“Overall, annualised price growth for England and Wales looks set to hit zero by the end of the year and fall into the negative in early 2019.

“This is the hangover after one of the biggest property investment binges in UK history, fuelled, of course, by ultra-low interest rates. How long it will take to play out is unclear but we don’t expect the market to return to overall growth any time soon.”

Hamptons said that lack of new supply has led to rent rises in every region.

Source: Property Industry Eye

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Home ownership doesn’t have to be a distant dream for young people

WE heard headlines recently about house prices in Northern Ireland having fallen in the second quarter of this year. Good news for affordability and first time buyers? In short, unfortunately not.

When we look beneath the headlines, official figures show house prices here continued to rise by more than four percent on an annualised basis. In Q2, we also see that the kind of property first time buyers and those on lower incomes are likely to buy actually continued to see an increase in prices, or were broadly flat. It was only detached properties that recorded a significant fall in prices in the quarter.

The media reaction to rising prices is usually positive. For a house builder and for 66 percent of people lucky enough to own their homes, I guess it is.

But what I think is telling from much of this commentary is a world view that sees property as an investment vehicle rather than a basic need. House prices rising at well above the rate of inflation, with weak economic growth, stagnant wages and increasing interest rates isn’t good news if you are a young person looking for your first home. For you, it feels like that home ownership is getting further away or is simply unattainable.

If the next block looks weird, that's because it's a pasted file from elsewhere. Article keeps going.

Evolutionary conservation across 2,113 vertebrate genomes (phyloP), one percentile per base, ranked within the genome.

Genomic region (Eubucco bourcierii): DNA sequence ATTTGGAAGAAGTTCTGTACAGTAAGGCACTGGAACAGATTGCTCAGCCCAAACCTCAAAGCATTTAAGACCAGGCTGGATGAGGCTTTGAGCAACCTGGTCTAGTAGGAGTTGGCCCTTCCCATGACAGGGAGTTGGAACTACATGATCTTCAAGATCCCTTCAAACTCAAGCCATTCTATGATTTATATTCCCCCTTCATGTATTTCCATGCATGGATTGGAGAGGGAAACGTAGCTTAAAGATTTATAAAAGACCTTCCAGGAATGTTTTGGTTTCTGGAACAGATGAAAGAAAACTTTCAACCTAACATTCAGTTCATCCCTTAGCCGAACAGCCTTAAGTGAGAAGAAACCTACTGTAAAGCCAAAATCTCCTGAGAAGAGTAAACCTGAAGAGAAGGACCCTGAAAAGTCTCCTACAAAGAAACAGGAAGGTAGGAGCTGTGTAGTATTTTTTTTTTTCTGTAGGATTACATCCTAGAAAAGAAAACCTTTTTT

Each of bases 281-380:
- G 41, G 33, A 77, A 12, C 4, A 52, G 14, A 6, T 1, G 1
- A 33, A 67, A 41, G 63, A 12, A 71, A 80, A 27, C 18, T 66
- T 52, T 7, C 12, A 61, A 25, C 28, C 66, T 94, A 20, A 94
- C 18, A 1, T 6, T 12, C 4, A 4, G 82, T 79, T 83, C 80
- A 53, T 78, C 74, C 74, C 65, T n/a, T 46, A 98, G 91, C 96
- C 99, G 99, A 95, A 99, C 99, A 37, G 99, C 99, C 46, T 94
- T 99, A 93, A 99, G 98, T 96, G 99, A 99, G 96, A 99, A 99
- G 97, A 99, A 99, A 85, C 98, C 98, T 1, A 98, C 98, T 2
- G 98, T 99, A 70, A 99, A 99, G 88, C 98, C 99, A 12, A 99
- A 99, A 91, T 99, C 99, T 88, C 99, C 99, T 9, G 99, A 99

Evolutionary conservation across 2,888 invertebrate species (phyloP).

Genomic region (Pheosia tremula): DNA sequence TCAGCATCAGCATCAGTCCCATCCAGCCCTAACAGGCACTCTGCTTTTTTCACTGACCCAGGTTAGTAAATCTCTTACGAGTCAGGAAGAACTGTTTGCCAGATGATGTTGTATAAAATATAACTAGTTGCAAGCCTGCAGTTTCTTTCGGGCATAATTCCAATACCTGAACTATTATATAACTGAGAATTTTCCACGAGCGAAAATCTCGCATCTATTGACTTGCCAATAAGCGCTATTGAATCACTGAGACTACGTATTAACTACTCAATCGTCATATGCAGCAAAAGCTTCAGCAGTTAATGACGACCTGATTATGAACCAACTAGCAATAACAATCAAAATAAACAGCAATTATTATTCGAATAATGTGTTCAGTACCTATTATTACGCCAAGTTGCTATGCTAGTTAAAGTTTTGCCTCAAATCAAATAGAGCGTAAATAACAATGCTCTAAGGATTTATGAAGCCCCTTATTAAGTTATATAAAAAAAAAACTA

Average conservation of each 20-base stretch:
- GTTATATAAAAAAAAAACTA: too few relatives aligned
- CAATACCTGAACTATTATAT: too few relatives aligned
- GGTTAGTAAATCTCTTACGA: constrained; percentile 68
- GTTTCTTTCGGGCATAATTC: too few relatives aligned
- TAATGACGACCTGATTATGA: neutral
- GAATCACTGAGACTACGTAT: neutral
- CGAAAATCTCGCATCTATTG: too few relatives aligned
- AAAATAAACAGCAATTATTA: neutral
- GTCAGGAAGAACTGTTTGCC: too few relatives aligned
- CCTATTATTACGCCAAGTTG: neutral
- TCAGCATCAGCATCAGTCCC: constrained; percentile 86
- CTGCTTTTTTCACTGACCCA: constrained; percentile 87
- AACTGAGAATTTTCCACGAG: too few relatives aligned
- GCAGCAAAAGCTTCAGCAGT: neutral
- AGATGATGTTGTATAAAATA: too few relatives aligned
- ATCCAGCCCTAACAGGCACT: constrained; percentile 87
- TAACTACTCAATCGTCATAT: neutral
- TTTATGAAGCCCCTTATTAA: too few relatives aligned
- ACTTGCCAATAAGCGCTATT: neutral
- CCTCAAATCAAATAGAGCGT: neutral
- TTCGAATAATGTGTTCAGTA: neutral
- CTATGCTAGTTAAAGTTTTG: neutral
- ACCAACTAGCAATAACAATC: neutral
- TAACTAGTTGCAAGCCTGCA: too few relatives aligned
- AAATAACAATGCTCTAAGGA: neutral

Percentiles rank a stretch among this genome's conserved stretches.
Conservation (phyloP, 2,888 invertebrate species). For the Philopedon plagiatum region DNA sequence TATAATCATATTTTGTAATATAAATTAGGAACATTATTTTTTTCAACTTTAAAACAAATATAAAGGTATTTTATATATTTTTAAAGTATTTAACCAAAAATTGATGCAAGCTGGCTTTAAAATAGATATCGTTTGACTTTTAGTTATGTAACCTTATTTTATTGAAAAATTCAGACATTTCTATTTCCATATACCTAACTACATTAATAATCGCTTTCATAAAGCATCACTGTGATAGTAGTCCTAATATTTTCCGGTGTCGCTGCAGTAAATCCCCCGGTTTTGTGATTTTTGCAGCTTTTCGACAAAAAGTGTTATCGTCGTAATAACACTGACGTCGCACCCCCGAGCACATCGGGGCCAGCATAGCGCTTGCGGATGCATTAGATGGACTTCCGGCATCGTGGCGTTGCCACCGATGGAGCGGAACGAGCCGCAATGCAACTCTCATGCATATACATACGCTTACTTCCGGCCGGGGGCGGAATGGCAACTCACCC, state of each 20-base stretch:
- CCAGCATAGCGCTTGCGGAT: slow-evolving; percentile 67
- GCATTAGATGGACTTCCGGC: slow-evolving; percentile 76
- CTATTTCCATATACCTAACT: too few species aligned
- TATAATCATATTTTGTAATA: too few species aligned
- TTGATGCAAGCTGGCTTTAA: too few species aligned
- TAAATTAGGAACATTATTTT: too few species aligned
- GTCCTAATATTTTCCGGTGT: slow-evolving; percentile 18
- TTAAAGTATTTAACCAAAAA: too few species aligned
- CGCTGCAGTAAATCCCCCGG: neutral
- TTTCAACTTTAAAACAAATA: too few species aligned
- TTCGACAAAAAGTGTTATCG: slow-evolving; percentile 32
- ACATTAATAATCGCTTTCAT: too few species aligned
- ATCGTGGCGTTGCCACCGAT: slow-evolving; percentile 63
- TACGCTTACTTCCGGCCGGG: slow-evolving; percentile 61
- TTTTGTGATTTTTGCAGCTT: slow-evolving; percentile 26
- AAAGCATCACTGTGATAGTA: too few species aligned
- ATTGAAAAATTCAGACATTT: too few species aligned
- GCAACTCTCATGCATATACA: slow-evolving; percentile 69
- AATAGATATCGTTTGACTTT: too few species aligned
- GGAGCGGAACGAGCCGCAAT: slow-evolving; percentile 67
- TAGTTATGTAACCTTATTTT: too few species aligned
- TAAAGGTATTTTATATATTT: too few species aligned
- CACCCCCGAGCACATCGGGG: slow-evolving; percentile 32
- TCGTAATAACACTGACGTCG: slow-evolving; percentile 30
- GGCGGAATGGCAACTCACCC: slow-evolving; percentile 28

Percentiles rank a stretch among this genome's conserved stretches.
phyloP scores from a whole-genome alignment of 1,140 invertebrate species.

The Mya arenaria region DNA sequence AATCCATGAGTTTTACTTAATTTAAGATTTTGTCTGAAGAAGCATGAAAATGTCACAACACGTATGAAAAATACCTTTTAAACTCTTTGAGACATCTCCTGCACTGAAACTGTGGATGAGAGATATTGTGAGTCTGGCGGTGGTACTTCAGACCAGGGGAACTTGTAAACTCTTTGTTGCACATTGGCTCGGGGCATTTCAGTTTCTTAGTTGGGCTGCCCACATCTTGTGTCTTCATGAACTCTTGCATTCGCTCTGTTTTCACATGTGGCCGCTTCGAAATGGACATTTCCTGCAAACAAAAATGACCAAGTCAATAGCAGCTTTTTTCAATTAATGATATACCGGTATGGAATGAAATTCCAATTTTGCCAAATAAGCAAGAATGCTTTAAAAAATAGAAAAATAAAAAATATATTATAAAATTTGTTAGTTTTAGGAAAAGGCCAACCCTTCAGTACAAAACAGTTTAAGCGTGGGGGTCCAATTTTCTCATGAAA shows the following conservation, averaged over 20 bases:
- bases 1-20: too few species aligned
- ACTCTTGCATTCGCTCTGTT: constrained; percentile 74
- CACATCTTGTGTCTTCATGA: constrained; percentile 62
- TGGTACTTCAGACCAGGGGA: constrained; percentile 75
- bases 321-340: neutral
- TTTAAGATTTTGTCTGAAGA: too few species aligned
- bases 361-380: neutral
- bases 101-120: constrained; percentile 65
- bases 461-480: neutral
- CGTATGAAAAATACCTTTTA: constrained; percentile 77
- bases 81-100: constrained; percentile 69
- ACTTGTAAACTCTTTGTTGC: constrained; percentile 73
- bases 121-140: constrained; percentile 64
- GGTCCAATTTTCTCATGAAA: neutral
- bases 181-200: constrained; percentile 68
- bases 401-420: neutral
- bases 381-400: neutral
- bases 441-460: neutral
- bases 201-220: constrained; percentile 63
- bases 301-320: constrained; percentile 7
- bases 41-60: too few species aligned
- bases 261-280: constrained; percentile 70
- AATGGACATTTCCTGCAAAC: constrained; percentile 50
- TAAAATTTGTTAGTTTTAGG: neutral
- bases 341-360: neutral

Many people aspire to home ownership because of the advantages it brings, but more fundamentally people want a home. Somewhere that is affordable, secure, provides modern standards of accommodation and is convenient.

Other recent data which is less publicised, points to the lack of options for young people on low and moderate incomes. Average private rents in Northern Ireland have now risen to £650 per month and over the last 12 months have risen by 4.3 percent – the highest increase in the UK.

A mortgage will cost around £100 a month less on a typical first time buyer property than the current average rent. The longer-term outlook in the private rented sector looks challenging with UK rents expected to climb by 15 percent over the next five years. The cause of the increase in rents is a lack of supply, caused at least in part by small private landlords leaving the market due to tax changes.